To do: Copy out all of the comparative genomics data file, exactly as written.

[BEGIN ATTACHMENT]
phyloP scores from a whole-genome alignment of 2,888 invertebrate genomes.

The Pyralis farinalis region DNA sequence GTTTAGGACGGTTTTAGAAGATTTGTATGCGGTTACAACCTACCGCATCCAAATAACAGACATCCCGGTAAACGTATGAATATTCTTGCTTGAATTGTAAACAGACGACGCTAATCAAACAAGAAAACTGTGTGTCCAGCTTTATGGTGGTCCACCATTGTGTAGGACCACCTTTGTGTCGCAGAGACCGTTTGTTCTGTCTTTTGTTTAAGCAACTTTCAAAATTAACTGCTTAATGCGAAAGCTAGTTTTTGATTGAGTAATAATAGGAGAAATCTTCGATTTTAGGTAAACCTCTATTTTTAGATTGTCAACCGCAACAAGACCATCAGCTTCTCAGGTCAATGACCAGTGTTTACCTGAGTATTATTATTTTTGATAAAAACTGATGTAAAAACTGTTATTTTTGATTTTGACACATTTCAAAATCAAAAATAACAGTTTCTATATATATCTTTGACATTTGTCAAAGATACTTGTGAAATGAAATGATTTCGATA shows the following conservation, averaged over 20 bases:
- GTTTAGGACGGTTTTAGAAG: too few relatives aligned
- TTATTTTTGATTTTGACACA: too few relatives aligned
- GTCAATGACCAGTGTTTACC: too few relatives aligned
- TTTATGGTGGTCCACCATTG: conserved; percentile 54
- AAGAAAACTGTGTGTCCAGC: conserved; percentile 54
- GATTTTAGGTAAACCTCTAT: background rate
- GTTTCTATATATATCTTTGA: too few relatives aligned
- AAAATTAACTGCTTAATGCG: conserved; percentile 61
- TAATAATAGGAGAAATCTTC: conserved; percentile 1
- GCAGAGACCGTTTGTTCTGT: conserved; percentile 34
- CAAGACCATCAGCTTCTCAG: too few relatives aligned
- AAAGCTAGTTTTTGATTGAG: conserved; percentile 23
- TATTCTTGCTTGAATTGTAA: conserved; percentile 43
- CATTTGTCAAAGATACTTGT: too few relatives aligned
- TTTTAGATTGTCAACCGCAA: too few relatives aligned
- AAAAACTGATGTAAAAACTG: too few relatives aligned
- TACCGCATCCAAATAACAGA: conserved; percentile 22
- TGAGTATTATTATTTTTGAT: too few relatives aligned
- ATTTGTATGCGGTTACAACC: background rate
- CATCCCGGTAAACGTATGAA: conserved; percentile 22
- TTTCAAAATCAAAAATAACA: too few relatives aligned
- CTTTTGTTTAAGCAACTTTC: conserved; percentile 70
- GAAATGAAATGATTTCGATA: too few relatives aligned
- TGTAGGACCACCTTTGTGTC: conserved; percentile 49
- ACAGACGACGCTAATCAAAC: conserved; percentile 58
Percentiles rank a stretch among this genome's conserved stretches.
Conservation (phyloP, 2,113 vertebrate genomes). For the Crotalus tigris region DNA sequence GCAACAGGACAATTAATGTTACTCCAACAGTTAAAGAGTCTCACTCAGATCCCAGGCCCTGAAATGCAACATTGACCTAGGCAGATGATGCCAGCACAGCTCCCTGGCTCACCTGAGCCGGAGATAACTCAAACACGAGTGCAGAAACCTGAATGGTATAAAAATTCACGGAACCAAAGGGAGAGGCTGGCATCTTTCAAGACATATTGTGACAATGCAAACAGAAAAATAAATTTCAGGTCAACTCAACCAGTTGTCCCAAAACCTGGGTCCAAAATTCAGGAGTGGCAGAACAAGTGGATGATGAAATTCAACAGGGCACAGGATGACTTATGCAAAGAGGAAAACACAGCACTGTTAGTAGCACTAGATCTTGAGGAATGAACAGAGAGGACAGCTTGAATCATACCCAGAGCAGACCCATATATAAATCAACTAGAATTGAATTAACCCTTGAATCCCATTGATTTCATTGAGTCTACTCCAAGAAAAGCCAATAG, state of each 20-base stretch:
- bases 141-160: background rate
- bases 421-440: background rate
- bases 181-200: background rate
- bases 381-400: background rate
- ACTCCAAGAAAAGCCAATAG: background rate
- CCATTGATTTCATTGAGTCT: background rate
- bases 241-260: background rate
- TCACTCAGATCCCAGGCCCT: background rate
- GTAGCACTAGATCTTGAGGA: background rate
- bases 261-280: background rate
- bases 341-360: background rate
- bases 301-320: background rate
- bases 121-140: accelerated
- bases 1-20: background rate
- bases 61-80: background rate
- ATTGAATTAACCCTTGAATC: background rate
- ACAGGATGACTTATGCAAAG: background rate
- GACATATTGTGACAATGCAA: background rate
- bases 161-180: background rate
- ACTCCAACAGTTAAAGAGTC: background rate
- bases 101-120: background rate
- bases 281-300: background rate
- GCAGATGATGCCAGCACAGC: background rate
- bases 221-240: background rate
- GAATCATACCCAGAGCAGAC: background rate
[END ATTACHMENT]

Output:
phyloP scores from a whole-genome alignment of 2,888 invertebrate genomes.

The Pyralis farinalis region DNA sequence GTTTAGGACGGTTTTAGAAGATTTGTATGCGGTTACAACCTACCGCATCCAAATAACAGACATCCCGGTAAACGTATGAATATTCTTGCTTGAATTGTAAACAGACGACGCTAATCAAACAAGAAAACTGTGTGTCCAGCTTTATGGTGGTCCACCATTGTGTAGGACCACCTTTGTGTCGCAGAGACCGTTTGTTCTGTCTTTTGTTTAAGCAACTTTCAAAATTAACTGCTTAATGCGAAAGCTAGTTTTTGATTGAGTAATAATAGGAGAAATCTTCGATTTTAGGTAAACCTCTATTTTTAGATTGTCAACCGCAACAAGACCATCAGCTTCTCAGGTCAATGACCAGTGTTTACCTGAGTATTATTATTTTTGATAAAAACTGATGTAAAAACTGTTATTTTTGATTTTGACACATTTCAAAATCAAAAATAACAGTTTCTATATATATCTTTGACATTTGTCAAAGATACTTGTGAAATGAAATGATTTCGATA shows the following conservation, averaged over 20 bases:
- GTTTAGGACGGTTTTAGAAG: too few relatives aligned
- TTATTTTTGATTTTGACACA: too few relatives aligned
- GTCAATGACCAGTGTTTACC: too few relatives aligned
- TTTATGGTGGTCCACCATTG: conserved; percentile 54
- AAGAAAACTGTGTGTCCAGC: conserved; percentile 54
- GATTTTAGGTAAACCTCTAT: background rate
- GTTTCTATATATATCTTTGA: too few relatives aligned
- AAAATTAACTGCTTAATGCG: conserved; percentile 61
- TAATAATAGGAGAAATCTTC: conserved; percentile 1
- GCAGAGACCGTTTGTTCTGT: conserved; percentile 34
- CAAGACCATCAGCTTCTCAG: too few relatives aligned
- AAAGCTAGTTTTTGATTGAG: conserved; percentile 23
- TATTCTTGCTTGAATTGTAA: conserved; percentile 43
- CATTTGTCAAAGATACTTGT: too few relatives aligned
- TTTTAGATTGTCAACCGCAA: too few relatives aligned
- AAAAACTGATGTAAAAACTG: too few relatives aligned
- TACCGCATCCAAATAACAGA: conserved; percentile 22
- TGAGTATTATTATTTTTGAT: too few relatives aligned
- ATTTGTATGCGGTTACAACC: background rate
- CATCCCGGTAAACGTATGAA: conserved; percentile 22
- TTTCAAAATCAAAAATAACA: too few relatives aligned
- CTTTTGTTTAAGCAACTTTC: conserved; percentile 70
- GAAATGAAATGATTTCGATA: too few relatives aligned
- TGTAGGACCACCTTTGTGTC: conserved; percentile 49
- ACAGACGACGCTAATCAAAC: conserved; percentile 58
Percentiles rank a stretch among this genome's conserved stretches.
Conservation (phyloP, 2,113 vertebrate genomes). For the Crotalus tigris region DNA sequence GCAACAGGACAATTAATGTTACTCCAACAGTTAAAGAGTCTCACTCAGATCCCAGGCCCTGAAATGCAACATTGACCTAGGCAGATGATGCCAGCACAGCTCCCTGGCTCACCTGAGCCGGAGATAACTCAAACACGAGTGCAGAAACCTGAATGGTATAAAAATTCACGGAACCAAAGGGAGAGGCTGGCATCTTTCAAGACATATTGTGACAATGCAAACAGAAAAATAAATTTCAGGTCAACTCAACCAGTTGTCCCAAAACCTGGGTCCAAAATTCAGGAGTGGCAGAACAAGTGGATGATGAAATTCAACAGGGCACAGGATGACTTATGCAAAGAGGAAAACACAGCACTGTTAGTAGCACTAGATCTTGAGGAATGAACAGAGAGGACAGCTTGAATCATACCCAGAGCAGACCCATATATAAATCAACTAGAATTGAATTAACCCTTGAATCCCATTGATTTCATTGAGTCTACTCCAAGAAAAGCCAATAG, state of each 20-base stretch:
- bases 141-160: background rate
- bases 421-440: background rate
- bases 181-200: background rate
- bases 381-400: background rate
- ACTCCAAGAAAAGCCAATAG: background rate
- CCATTGATTTCATTGAGTCT: background rate
- bases 241-260: background rate
- TCACTCAGATCCCAGGCCCT: background rate
- GTAGCACTAGATCTTGAGGA: background rate
- bases 261-280: background rate
- bases 341-360: background rate
- bases 301-320: background rate
- bases 121-140: accelerated
- bases 1-20: background rate
- bases 61-80: background rate
- ATTGAATTAACCCTTGAATC: background rate
- ACAGGATGACTTATGCAAAG: background rate
- GACATATTGTGACAATGCAA: background rate
- bases 161-180: background rate
- ACTCCAACAGTTAAAGAGTC: background rate
- bases 101-120: background rate
- bases 281-300: background rate
- GCAGATGATGCCAGCACAGC: background rate
- bases 221-240: background rate
- GAATCATACCCAGAGCAGAC: background rate